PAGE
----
It turns out that Eagles Nest Wilderness, especially on Meadow Creek, is a key eDNA study site. Read below how USFS Fish Biologist Matt Grove is using eDNA to assess cutthroat populations on every stream and lake in Eagles Nest Wilderness.
Saving the cutthroat trout with eDNA
By Matt Grove
All animals shed their own DNA into the environment as they lose hair, skin, scales... whatever. This makes it possible for fish DNA to be retrieved from any aquatic environment. Working on a project funded by the Fisheries Program of the Holy Cross Ranger District, I collect these pieces of environmental DNA (eDNA) by pumping ten liters of stream water through a fine filter, then saving the filter with its trapped contents. Back in the office, I freeze the filters, which are later delivered to the lab. The eDNA is then identified using a technique known as PCR, which relies on short stretches of DNA sequences that are unique to each species of trout (more about PCR HERE). With PCR, we can distinguish which trout species are present in the stream based on the presence of the individual species' markers. This technology can be used to discover "lost" populations of cutthroat trout and to identify expanded ranges of existing populations. Because eDNA degrades as it moves downstream, I collect samples periodically along the stream. So far, I've sampled 13 of 31 target streams in Eagles Nest Wilderness.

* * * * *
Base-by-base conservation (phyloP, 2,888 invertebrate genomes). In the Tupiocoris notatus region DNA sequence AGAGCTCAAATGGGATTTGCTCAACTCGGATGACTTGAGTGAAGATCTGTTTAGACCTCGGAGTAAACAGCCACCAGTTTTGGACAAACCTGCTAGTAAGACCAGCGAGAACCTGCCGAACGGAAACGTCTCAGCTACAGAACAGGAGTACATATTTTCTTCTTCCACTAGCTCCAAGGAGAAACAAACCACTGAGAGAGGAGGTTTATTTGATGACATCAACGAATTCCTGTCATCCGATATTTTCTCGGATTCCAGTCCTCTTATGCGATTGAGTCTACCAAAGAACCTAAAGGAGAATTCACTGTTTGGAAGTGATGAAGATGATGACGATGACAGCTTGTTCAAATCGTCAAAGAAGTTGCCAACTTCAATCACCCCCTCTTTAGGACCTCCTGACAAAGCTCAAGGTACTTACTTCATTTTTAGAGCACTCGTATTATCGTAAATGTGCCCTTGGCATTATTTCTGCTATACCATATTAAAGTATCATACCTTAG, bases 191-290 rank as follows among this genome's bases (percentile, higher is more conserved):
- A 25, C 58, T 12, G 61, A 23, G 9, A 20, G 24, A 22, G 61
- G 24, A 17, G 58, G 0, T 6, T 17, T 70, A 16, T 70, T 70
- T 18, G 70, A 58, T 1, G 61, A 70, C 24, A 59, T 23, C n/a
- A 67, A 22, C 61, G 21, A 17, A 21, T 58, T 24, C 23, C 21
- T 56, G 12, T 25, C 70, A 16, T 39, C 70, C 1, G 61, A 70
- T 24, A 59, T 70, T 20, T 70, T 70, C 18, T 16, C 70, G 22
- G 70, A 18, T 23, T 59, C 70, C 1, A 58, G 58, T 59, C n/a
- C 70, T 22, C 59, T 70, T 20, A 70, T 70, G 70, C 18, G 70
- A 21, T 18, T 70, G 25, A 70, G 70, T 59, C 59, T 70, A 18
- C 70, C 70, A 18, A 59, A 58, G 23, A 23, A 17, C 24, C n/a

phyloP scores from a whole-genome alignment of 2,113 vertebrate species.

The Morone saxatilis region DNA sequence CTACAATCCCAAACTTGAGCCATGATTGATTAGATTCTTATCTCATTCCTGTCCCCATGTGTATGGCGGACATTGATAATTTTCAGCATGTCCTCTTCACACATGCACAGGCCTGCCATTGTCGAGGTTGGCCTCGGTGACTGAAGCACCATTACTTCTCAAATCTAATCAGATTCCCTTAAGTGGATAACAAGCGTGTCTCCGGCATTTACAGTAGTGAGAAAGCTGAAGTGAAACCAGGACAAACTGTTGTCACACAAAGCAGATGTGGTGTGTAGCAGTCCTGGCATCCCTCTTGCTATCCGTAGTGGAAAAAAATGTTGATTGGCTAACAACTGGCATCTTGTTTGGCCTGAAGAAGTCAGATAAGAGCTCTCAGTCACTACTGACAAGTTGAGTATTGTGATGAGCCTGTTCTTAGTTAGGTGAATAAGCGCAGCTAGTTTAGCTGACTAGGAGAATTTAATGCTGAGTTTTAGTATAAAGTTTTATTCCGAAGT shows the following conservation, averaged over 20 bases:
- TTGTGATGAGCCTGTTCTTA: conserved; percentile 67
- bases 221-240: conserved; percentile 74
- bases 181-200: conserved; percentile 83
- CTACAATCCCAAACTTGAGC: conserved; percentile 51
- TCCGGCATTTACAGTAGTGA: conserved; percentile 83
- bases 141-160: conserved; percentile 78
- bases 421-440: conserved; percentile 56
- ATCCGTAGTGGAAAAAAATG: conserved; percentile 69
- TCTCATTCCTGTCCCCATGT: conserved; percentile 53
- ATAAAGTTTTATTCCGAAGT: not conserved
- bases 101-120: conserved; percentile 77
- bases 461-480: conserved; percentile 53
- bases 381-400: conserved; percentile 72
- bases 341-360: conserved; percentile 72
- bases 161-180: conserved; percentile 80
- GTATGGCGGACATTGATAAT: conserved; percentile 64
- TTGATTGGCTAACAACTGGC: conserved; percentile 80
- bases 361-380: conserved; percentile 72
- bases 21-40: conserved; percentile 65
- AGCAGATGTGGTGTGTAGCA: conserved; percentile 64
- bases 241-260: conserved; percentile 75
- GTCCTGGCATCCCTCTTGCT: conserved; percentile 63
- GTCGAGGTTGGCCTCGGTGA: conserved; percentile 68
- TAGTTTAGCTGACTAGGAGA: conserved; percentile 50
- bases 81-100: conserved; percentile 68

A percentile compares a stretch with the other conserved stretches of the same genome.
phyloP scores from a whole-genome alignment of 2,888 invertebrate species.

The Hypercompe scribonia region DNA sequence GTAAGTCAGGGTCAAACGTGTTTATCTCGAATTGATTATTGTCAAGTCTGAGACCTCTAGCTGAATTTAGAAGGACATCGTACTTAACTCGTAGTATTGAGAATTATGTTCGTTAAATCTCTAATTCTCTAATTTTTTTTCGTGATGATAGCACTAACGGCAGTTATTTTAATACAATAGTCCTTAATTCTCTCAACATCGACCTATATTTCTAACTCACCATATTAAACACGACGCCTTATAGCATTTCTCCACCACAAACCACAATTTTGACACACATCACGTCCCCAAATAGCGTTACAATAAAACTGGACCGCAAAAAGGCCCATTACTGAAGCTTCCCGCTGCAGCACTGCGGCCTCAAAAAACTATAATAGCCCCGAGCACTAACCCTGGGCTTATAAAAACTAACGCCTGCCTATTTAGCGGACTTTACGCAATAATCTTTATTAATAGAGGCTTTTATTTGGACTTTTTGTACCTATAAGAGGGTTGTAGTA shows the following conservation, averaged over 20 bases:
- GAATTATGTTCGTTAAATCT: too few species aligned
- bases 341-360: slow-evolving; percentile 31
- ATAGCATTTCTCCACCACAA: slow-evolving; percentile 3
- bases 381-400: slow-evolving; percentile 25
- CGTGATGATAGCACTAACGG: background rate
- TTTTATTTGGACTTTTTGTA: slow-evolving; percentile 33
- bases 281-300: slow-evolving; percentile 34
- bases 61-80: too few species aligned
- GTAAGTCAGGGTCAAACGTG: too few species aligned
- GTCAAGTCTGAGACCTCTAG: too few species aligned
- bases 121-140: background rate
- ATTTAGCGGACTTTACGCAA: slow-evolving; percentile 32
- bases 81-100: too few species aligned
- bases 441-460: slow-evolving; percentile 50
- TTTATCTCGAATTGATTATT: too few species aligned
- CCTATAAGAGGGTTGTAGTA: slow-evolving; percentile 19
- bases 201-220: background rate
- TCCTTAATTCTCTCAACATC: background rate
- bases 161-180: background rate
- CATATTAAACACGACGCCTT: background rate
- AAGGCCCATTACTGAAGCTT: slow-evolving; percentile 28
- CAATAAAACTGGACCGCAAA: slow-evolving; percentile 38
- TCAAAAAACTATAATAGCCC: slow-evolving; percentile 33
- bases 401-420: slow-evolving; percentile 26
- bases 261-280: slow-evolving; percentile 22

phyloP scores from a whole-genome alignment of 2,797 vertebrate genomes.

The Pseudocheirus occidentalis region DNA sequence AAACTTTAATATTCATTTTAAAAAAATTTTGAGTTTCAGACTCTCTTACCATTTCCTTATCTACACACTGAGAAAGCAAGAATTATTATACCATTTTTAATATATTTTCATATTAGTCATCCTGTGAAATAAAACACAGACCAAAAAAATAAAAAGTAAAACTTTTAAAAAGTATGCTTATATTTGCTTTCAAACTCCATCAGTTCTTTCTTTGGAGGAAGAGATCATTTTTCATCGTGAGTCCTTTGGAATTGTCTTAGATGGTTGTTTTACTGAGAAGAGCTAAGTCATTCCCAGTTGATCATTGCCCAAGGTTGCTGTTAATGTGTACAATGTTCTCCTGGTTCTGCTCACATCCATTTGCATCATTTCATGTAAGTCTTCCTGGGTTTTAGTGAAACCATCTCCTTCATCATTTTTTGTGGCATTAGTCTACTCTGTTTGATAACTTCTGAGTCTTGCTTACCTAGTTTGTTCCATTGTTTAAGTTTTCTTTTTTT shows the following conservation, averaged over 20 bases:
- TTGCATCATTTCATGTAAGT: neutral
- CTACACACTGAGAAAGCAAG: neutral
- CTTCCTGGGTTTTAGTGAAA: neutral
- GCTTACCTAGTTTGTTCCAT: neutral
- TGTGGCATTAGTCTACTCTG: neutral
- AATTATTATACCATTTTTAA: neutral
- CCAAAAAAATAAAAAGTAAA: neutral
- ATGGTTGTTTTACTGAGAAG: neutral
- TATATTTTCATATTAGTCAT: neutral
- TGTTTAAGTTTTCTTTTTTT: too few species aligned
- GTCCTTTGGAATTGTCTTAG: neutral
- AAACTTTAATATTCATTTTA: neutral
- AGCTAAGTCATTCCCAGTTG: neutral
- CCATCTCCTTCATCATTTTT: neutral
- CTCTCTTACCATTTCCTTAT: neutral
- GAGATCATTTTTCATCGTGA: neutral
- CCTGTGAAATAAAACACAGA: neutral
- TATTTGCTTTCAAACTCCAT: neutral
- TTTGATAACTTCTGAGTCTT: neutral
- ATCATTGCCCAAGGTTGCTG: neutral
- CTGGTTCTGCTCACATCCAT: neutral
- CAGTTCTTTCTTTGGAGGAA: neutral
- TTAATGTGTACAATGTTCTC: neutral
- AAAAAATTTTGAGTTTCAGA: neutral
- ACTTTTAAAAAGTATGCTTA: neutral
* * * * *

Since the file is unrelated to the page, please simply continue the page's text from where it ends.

Why is Eagles Nest Wilderness a preferred study site? It's because of the extensive historic database of trout presence, especially on East Meadow Creek, which allows us to compare results using the new eDNA technology with decades of field observations. So far, we find pretty good agreement between the historic and the eDNA data, and we have also determined that eDNA travels intact for about one-half mile in the streams (which determines how often I take samples).
A recently completed status assessment in the White River National Forest suggests that cutthroats occupy only 14% of their former range. Most of these cutthroats, however, are hybrids with non-natives; genetically pure native cutthroats are found in only one percent of their former range. These are the most remote headwater streams and lakes, isolated from lower reaches by impassable barriers to upstream fish movement. This isolation, though protective in the short term, decreases the probability that native cutthroat populations will persist over longer time periods.